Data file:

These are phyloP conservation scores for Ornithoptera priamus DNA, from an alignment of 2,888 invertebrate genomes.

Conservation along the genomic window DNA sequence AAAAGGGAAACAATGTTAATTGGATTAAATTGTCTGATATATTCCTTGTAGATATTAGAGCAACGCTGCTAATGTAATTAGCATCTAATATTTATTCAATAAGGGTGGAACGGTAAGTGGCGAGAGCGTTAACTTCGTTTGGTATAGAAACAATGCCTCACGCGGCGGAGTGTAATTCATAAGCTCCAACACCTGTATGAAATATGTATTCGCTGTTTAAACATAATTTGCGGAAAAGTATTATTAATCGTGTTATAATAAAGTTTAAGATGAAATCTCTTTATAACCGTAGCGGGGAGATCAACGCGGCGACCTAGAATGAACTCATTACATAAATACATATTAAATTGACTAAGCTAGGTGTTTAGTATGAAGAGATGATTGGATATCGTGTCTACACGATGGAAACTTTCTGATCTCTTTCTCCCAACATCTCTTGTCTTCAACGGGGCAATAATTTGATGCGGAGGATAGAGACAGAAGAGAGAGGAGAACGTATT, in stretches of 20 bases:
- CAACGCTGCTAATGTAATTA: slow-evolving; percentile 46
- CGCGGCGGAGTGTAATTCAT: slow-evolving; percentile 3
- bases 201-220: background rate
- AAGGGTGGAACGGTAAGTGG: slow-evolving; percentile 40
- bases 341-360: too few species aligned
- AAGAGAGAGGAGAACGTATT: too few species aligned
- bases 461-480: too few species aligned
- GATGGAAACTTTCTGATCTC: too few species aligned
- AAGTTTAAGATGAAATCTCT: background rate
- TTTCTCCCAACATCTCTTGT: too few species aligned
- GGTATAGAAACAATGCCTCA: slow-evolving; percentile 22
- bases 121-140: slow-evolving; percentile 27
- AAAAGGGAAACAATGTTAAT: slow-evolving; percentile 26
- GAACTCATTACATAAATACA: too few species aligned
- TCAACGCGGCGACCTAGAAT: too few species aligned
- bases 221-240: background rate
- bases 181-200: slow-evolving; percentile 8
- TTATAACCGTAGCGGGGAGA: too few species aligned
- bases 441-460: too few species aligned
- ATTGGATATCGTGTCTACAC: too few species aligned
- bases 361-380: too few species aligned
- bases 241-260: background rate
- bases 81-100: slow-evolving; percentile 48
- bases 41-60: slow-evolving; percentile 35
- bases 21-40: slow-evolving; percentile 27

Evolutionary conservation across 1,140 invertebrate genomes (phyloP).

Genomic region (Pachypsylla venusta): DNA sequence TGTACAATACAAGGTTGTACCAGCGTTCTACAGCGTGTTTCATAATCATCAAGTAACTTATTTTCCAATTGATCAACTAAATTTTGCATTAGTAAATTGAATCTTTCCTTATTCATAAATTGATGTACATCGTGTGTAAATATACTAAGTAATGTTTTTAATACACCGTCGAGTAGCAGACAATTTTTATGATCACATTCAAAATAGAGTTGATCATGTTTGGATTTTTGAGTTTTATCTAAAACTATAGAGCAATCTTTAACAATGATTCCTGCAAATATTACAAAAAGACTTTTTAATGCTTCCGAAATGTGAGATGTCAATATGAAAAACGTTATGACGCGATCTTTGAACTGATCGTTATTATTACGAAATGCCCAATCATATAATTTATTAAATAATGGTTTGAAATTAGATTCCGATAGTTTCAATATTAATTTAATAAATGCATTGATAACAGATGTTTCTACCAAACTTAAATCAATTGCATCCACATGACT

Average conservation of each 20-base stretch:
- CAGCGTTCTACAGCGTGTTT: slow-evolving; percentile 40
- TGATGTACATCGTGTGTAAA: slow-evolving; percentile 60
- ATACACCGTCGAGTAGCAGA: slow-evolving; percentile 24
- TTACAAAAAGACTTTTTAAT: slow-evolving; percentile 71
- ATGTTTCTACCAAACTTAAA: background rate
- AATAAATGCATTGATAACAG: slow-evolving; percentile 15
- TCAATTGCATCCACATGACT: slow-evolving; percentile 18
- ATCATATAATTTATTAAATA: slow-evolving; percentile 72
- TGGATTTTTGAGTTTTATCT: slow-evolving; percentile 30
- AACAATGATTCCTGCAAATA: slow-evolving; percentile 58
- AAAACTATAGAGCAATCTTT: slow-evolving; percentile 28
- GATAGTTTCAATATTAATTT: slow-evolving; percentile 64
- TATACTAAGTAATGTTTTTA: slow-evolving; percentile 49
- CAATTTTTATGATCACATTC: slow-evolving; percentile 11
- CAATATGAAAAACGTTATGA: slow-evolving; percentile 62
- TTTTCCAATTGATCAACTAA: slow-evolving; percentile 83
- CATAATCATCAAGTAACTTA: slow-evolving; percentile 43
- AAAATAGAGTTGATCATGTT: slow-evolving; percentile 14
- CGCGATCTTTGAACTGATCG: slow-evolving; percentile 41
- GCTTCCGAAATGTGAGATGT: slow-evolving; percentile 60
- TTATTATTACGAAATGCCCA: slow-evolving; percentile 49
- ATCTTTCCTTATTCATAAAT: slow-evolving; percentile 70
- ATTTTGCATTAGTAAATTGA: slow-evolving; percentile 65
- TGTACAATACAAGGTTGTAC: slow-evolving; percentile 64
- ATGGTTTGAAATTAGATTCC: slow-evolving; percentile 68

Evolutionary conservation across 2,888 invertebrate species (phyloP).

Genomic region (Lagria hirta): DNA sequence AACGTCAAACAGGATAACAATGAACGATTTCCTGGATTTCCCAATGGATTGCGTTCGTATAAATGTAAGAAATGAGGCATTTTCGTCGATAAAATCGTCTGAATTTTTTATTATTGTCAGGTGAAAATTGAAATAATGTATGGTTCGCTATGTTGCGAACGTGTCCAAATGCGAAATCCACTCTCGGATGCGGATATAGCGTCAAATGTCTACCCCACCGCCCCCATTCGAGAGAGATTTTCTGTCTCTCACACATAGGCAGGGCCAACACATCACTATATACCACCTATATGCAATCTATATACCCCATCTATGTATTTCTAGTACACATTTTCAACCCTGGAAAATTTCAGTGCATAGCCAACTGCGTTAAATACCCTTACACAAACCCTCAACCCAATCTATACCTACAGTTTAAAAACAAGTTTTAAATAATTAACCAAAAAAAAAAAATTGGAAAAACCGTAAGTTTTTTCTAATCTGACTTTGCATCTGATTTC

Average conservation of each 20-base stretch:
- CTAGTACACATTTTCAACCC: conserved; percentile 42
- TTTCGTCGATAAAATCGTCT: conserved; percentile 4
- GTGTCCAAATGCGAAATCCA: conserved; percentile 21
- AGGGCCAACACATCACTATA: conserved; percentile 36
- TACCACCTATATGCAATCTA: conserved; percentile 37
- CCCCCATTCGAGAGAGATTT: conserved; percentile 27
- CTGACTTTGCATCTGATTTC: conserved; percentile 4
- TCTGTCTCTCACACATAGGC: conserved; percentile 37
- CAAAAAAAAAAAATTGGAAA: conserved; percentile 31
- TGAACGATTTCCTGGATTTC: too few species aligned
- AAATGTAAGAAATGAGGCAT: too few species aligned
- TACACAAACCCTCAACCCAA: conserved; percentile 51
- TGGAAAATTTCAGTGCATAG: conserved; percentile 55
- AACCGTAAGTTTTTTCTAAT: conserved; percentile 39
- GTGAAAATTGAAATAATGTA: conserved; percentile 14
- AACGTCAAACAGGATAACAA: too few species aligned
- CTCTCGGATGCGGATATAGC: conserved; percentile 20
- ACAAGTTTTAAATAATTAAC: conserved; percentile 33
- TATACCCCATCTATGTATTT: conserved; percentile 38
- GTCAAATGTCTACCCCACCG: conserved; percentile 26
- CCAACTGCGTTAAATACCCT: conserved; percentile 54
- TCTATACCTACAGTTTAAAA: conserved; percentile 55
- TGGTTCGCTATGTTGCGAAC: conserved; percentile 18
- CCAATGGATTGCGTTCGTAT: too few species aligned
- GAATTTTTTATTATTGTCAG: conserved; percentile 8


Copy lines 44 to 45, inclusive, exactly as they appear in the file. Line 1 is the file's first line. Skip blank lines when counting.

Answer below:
- CAATTTTTATGATCACATTC: slow-evolving; percentile 11
- CAATATGAAAAACGTTATGA: slow-evolving; percentile 62